The role of mediation in resolving conflicts
The UK government, and others across the globe, have recognised that the costs of dealing with entrenched disputes within businesses, between businesses and in society, using purely legal remedies, are simply too high. For some years now, their attention has been turning more and more towards mediation as a useful way of addressing this problem, because of the significant benefits it offers disputants.
In the UK, family mediation was the first to benefit from an enhanced status, and now all couples wanting to divorce are obliged to see a mediator for a Mediation Information and Assessment Meeting (MIAM) before proceeding with the most appropriate way of dealing with their relationship breakdown. Then attention was turned to civil and employment disputes, and the UK government have introduced what could be called ‘introductory measures’ whereby there is automatic referral to mediation for all small-claim civil litigation cases, as well as stronger encouragement for other cases. Judging from the language used by the government, mediation, in all its applications, will only grow in its usefulness to society and businesses.
So, why is mediation so good? Here are some of the key reasons:
- It is private and confidential – not public as with the courts and tribunals
- It is voluntary and consensual, with a win–win outcome
- The mediator controls the process – very flexible with no prescribed rules to follow
- The parties determine the outcome – they retain control
- All issues can be included in one forum (legal, practical, psychological), depending on the skills of the mediator and if lawyers are present – its potentially holistic nature is powerful
- It focuses on interests and needs – future–oriented, rather than getting bogged down in the usual blame game
- Resolution can be quick – it is quick to set up and to undertake, usually in one day
- It can be stress-busting and even therapeutic – partly owing to quick set-up and non-adversarial nature, and partly due to having a real forum to have your say
- Modest costs – in comparison with the often much higher management time and/or legal costs with long-drawn-out traditional remedies
- The possibility of saving strained relationships, or even restoring them – compared to litigation, where this is rare
- Good success rate – 75–90% depending on the type of case (civil cases at lower end, workplace cases at the higher end).
There are all sorts of basic causes of conflict, such as lack of information, differing values, relationship issues, structural issues, resource issues and similar. But it is what people do with these various ‘issues’ that can give rise to the need for mediation. Those with a combative style often cause a mediator to be called in to rescue a situation. But so are those at the opposite end of the scale, who have an avoiding style: such an individual can become like a pressure cooker, with the steam building up in them before they are eventually ‘forced’ into fight or flight mode.
We have found that the TKI conflict mode instrument is a great tool to help analyse what ‘styles’ people have for dealing with conflict, and it can be used in a mediation to help people realise how they got into their situation, as well as to understand how to create a better way of relating for the future. The MBTI instrument is another excellent tool to help disputants understand how people are ‘wired’ differently, and that these resulting different approaches to life and working styles can be a source of conflict, but also a way of enriching a team, if understood and used to good effect. The MBTI framework also greatly helps a mediator to ‘angle’ the mediation proceedings to best effect, and to ask pertinent questions more effectively to help the ‘warring’ parties to make progress faster.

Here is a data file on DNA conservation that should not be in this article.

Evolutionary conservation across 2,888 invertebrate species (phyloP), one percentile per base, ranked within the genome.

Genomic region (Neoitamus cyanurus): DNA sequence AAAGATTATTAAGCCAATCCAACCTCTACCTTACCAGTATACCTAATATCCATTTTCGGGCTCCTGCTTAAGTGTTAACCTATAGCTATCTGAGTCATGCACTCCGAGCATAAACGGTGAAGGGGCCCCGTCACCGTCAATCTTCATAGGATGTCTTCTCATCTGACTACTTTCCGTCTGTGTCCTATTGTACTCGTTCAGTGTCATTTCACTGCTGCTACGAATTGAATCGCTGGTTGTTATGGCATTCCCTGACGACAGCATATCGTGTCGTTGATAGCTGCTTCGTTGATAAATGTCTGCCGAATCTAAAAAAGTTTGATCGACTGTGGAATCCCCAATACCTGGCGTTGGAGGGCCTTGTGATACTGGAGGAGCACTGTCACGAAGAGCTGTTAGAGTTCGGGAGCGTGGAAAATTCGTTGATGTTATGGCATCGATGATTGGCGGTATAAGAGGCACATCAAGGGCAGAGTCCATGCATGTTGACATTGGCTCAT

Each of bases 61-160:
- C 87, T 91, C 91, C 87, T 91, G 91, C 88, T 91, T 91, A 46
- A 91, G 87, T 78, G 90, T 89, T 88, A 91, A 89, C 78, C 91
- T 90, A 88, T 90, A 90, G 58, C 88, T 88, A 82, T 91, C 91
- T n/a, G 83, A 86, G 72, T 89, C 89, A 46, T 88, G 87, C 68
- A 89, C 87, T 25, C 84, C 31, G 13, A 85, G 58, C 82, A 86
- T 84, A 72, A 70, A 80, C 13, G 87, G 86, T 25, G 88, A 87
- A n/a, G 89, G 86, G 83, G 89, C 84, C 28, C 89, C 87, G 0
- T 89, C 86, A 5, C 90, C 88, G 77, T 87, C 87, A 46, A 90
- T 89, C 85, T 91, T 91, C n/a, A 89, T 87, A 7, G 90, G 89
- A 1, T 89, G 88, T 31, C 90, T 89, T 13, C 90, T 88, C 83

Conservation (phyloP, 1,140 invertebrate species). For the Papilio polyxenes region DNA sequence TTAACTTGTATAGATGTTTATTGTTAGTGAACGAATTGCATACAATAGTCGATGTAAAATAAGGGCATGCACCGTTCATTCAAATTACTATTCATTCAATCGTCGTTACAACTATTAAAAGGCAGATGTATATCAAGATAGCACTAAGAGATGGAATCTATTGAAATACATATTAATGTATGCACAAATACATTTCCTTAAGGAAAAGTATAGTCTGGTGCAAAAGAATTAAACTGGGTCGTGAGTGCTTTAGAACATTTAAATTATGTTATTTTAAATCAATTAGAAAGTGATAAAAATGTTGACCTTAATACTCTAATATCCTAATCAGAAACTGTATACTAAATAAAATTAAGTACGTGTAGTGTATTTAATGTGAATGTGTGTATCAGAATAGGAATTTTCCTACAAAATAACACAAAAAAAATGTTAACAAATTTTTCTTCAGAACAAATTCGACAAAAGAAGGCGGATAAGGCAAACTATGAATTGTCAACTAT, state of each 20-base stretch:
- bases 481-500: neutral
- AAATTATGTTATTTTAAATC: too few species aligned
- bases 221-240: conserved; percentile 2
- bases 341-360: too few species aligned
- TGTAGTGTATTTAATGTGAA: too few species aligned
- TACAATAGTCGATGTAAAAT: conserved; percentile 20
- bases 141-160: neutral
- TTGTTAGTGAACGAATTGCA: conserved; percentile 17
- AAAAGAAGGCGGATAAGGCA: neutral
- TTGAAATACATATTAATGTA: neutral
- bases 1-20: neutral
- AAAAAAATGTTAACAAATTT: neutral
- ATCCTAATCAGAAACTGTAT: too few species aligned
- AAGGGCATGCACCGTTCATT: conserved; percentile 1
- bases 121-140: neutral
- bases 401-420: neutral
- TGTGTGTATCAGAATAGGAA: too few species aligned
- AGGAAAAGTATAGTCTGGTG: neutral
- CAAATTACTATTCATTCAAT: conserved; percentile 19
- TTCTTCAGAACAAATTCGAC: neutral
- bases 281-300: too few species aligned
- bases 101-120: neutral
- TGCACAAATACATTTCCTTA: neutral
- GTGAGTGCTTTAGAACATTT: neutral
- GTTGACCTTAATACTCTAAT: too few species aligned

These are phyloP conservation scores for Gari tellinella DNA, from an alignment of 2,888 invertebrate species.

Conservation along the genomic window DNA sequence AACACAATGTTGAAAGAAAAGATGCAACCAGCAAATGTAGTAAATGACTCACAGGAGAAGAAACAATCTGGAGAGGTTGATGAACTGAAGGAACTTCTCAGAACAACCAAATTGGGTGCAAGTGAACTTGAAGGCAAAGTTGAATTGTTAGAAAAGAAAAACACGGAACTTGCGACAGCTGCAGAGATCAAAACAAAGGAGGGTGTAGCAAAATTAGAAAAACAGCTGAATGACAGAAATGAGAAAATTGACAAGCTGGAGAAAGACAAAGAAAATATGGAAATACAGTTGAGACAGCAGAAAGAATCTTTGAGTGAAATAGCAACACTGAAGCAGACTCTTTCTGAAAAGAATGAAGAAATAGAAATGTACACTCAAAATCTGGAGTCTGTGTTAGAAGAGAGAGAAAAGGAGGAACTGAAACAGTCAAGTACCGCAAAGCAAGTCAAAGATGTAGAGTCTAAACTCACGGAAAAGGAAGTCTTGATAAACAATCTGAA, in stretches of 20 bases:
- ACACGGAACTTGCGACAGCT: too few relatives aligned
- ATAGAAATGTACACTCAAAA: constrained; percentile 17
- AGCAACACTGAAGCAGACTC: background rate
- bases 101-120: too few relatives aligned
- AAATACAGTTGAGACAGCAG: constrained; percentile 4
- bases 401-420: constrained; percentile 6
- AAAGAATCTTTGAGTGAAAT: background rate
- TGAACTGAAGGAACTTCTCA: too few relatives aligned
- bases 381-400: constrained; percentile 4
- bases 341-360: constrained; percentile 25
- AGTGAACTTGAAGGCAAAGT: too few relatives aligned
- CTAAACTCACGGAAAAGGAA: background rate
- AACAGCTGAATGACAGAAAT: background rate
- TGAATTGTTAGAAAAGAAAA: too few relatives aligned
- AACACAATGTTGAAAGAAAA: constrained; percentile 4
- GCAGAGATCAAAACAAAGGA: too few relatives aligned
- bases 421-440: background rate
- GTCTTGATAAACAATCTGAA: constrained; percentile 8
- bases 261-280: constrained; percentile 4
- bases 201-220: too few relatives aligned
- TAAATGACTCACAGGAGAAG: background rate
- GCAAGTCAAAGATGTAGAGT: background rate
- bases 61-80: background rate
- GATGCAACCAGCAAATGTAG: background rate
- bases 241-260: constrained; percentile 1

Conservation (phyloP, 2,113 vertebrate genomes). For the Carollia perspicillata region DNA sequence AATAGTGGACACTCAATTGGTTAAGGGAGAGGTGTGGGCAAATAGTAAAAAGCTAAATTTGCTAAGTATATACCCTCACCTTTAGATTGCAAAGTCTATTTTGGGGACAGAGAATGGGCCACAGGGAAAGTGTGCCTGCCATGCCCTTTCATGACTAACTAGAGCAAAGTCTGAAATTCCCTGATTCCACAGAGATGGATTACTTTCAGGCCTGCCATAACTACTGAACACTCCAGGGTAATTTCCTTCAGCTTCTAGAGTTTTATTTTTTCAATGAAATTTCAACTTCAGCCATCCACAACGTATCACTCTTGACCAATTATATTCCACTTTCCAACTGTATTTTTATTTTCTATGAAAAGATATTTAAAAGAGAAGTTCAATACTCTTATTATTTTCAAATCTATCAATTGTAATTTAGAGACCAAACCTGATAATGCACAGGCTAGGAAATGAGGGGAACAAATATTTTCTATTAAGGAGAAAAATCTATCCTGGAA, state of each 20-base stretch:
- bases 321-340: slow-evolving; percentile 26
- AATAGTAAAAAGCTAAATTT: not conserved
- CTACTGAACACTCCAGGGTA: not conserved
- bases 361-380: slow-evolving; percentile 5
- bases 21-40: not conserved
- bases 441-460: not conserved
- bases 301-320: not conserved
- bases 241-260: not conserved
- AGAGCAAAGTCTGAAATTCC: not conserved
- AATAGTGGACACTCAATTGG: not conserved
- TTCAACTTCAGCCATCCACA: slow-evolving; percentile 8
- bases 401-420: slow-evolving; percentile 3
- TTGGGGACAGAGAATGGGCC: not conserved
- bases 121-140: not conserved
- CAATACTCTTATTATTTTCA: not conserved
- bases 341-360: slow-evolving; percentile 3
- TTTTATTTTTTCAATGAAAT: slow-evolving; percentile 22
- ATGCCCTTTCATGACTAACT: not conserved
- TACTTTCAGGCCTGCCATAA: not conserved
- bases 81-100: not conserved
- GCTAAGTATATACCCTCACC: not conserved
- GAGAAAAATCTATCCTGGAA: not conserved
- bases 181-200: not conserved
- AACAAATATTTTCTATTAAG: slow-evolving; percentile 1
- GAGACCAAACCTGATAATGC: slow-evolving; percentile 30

These tools can be used to good effect in any type of mediation, notably for interpersonal disputes. There can be resistance to their use in non-personal business contractual type mediations. However, a mediator well versed in the use of these tools might still be able to assess the parties’ ‘types’ simply by observation and hearing how they answer certain key innocuous questions during the proceedings. Cognitive-behavioural and Transactional Analysis skills are also of immense help, and can be deployed seamlessly to help shift issues at mediation, where the mediator is trained in these (not part of ordinary mediation training).
Where all these psychometric and psychological tools really come into their own is for interpersonal disputes, where an ongoing relationship is needed and a genuinely sustainable outcome is required. They help the mediator go beyond what is possible in a typical mediation, especially where the issues at stake are deep seated. In this regard, the FIRO tool, and other psychometric instruments that assess values, personality traits and ‘derailing’ behaviours, can be used to good effect too, as part of a post-mediation coaching programme, notably for team situations and for more senior people.
And, of course, these tools can be used to help prevent destructive conflict occurring in the first place!
Julian Evans is an associate consultant for the Mediation Service team at Morgan Cole Services Limited, a wholly owned subsidiary of Morgan Cole LLP, a major commercial law firm based in Wales and the south of England. He is one of the UK’s leading mediators, with 21 years’ experience, and is recognised by ACAS, the Institute of Directors, Henley Business School, the Chartered Institute of Arbitrators and CEDR (Europe’s leading and largest mediation body for commercial/legal mediations). He is also an executive coach, trained to use a wide range of psychometric instruments.